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China takes aim at an ally, but its true target is the US

“We will continue to rally our allies and partners against unlawful and irresponsible behavior,” Vice President Kamala Harris said last week aboard a Philippine coast guard vessel. “When the international rules-based order is threatened somewhere, it is threatened everywhere.”

With those words, spoken near the South China Sea, Harris made the case that the People’s Republic of China is a threat to the United States. She is correct.

China clearly threatened the international order the previous Sunday with an aggressive act against the Philippines, not far from where the vice president spoke. A Chinese coast guard vessel approached a Philippine navy boat towing what appeared to be debris from a Chinese rocket. Chinese sailors then, without permission, severed the line and seized the debris.

The incident took place in Philippine territorial water, about 800 yards off Thitu Island in the South China Sea. Beijing claims sovereignty over Thitu — it lays claim to almost all the reefs, shoals, specks and other features in that body of water, as well as the sea itself — but the island is, in fact, occupied by the Philippines. A 2016 Hague arbitration case, Philippines v. China, rejected China’s outlandish South China Sea sovereignty claims.

The seizure, an act of piracy, also constituted an attack on a Philippine vessel and was, technically, an act of war.

The aggressive Chinese act at Thitu fits a pattern. In March 2009, for instance, Chinese craft unsuccessfully tried to sever the towed sonar array from the USNS Impeccable in international water in the South China Sea. The Impeccable’s crew had to fire water cannons at the Chinese vessels to drive them away.

In December 2016, China’s ships seized a U.S. Navy drone in international water. The crew of the USNS Bowditch, another unarmed reconnaissance vessel, was trying to retrieve the device and repeatedly hailed by radio the Chinese sailors, who ignored their calls. The Chinese, within 500 yards of the American craft, went into the water in a small boat to seize the drone.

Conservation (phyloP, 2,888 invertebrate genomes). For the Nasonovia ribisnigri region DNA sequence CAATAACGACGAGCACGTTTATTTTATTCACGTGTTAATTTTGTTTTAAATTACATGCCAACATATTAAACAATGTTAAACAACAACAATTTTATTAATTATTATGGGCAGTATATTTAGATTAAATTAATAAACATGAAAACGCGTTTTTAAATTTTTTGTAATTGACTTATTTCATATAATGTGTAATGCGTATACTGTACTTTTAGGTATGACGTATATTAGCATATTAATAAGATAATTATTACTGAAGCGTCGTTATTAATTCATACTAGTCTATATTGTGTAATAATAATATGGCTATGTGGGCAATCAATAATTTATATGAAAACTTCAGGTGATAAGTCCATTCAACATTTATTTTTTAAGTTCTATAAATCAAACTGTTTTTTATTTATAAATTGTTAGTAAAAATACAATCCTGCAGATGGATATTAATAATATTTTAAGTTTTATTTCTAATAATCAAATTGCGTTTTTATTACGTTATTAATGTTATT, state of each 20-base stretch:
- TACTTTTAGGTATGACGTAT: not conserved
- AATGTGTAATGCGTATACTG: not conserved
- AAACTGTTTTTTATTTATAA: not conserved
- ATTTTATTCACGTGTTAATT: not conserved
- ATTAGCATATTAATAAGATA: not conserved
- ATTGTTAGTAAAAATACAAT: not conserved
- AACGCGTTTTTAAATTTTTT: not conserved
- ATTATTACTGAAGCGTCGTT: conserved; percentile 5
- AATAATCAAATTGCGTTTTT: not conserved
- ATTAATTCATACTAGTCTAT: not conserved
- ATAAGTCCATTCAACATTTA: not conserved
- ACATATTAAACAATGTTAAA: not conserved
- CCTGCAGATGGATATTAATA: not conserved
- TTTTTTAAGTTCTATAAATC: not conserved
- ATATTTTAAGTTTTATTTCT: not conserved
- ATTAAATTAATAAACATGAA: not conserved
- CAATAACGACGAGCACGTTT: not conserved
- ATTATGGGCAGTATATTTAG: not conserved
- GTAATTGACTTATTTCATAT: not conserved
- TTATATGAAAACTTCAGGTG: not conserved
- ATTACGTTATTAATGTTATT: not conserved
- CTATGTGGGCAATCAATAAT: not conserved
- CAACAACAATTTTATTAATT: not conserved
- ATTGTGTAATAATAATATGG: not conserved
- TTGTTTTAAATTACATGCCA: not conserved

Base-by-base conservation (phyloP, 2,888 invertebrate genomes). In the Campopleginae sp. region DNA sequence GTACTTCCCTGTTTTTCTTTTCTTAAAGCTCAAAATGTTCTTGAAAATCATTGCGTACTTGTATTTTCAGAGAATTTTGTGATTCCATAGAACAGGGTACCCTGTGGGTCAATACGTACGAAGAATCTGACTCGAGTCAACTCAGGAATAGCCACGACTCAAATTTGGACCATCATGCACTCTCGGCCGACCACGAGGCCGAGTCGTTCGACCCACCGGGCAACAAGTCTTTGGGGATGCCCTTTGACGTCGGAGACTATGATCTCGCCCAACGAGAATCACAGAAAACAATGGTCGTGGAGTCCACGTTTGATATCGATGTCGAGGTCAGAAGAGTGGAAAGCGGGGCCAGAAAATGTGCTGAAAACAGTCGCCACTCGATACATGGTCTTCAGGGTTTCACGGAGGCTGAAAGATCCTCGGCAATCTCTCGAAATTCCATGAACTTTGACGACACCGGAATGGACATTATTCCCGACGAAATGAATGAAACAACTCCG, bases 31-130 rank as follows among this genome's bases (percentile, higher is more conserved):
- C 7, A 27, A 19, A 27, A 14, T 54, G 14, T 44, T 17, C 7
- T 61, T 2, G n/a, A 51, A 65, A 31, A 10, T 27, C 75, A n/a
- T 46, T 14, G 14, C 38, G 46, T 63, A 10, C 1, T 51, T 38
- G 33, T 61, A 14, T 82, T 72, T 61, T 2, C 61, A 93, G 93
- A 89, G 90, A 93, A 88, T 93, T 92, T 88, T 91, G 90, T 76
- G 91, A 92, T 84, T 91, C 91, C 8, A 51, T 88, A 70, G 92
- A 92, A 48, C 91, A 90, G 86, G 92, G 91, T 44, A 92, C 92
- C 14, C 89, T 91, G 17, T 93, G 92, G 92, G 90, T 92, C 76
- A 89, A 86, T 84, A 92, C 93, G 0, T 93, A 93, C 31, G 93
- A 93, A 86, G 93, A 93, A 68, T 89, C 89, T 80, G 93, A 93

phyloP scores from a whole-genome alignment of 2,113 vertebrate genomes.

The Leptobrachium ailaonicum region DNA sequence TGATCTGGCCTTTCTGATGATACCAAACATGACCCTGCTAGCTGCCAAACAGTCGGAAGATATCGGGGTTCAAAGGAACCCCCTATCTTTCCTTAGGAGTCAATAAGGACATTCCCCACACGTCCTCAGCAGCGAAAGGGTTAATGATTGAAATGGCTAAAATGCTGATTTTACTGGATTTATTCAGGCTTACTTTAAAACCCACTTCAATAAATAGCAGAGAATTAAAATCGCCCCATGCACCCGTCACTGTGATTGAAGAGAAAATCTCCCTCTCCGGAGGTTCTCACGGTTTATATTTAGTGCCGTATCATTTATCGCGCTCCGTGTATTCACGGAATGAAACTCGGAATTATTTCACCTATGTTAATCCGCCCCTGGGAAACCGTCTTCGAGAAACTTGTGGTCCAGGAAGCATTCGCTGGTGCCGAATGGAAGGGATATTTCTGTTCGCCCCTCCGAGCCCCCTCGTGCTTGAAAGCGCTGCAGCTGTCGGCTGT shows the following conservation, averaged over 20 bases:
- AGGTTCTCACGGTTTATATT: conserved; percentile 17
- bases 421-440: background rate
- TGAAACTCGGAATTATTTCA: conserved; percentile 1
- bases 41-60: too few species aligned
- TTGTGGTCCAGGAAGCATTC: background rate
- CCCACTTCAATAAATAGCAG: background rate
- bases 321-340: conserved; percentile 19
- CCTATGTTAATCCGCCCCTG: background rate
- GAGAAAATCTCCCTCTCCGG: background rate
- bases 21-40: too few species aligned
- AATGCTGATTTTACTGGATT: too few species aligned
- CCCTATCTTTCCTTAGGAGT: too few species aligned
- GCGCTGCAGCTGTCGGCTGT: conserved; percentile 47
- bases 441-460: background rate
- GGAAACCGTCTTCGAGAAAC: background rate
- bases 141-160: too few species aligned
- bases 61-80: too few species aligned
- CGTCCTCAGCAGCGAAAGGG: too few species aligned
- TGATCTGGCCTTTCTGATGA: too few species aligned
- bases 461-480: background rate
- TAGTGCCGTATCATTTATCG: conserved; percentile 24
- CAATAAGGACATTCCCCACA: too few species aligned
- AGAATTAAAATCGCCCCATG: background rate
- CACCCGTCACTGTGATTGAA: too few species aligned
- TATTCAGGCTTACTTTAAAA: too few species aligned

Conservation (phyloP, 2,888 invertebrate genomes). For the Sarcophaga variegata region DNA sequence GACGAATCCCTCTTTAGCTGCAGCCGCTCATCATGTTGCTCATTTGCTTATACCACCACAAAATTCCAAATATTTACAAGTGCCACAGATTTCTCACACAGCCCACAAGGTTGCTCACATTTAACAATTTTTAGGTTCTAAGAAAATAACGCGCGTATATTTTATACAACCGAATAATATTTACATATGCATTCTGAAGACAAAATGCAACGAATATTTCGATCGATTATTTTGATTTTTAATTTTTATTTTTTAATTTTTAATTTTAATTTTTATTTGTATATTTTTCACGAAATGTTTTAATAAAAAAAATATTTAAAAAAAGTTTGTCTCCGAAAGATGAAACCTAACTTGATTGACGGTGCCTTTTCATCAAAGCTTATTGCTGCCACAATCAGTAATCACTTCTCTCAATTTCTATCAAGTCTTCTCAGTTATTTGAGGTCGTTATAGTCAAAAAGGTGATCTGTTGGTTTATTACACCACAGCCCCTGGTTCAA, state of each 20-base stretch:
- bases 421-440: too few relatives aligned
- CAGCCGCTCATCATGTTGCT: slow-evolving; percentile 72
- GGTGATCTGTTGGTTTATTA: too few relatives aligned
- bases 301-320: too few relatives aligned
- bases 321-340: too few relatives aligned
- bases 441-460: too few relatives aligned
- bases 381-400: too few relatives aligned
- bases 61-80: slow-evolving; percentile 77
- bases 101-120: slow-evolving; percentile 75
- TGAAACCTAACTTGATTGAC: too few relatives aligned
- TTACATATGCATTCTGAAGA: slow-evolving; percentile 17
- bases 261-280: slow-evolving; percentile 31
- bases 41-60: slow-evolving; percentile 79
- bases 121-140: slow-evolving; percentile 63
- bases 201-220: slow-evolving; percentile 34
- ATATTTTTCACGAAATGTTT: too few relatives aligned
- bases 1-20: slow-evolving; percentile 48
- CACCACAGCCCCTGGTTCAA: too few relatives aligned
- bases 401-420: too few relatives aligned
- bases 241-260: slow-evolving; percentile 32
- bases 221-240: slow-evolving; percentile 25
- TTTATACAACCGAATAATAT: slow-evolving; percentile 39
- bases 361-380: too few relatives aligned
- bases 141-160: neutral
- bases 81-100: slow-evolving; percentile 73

If there has been any consistent American foreign policy since the founding of the republic, it has been the defense of the global commons. Yet Washington, in the post-Cold War era, has allowed incident after incident to slide without response. This procrastination and indulgence have not persuaded China to become benign.

American passivity has undermined not only the international order but also American interests. “We’ve had some rocky times, but the fact is it’s a critical, critical relationship, from our perspective,” President Biden said to his Philippine counterpart, Ferdinand Marcos Jr., in September at the United Nations General Assembly meeting. “I hope you feel the same way.”

Manila shunned Washington and embraced China during the tenure of Marcos’s predecessor, Rodrigo Duterte. Duterte, who wanted to end critical defense relationships with Washington, had always been virulently anti-American, but the Obama administration made it easy for him to be so.

In the spring of 2012, for example, Chinese and Philippine vessels sailed in close proximity to the contested Scarborough Shoal, a mere 124 nautical miles from the main Philippine island of Luzon and guarding Manila and Subic bays. Washington brokered an agreement between Beijing and Manila for both sides to withdraw their craft; only the Philippines did so, however, leaving China in control of the feature.

Washington, trying to avoid confrontation with China, did not enforce the agreement it had arranged. The White House’s inaction just made the problem bigger, however. By doing nothing, President Obama empowered the most belligerent elements in the Chinese capital by showing everyone else there that duplicity — and aggression — worked.

An emboldened Beijing then ramped up pressure on Second Thomas Shoal, another Philippine feature where China has continually employed Scarborough-like tactics of swarming the area with vessels, and on the Senkakus, eight specks under Japanese administration in the East China Sea. Within a few months of its victory at Scarborough, Beijing started reclaiming nearby features in the Spratlys, turning coral into sprawling military bases.

Washington, through its timidity, paved the way for Beijing to take ever more provocative actions and led American allies to question Washington’s leadership and trustworthiness as an ally. This, even though the United States and the Philippines are parties to a 1951 mutual defense treaty.

Harris, speaking with President Marcos, referred to that treaty as “an unwavering commitment that we have to the Philippines.” The vice president is right to reaffirm that obligation because defending the Philippines against China’s assaults is, in reality, defending America.

Gordon G. Chang is the author of “The Coming Collapse of China.” Follow him on Twitter @GordonGChang.

Tags Biden Joe Biden Kamala Harris Obama Politics of the United States Territorial disputes in the South China Sea US foreign policy US-China relations US-China tensions

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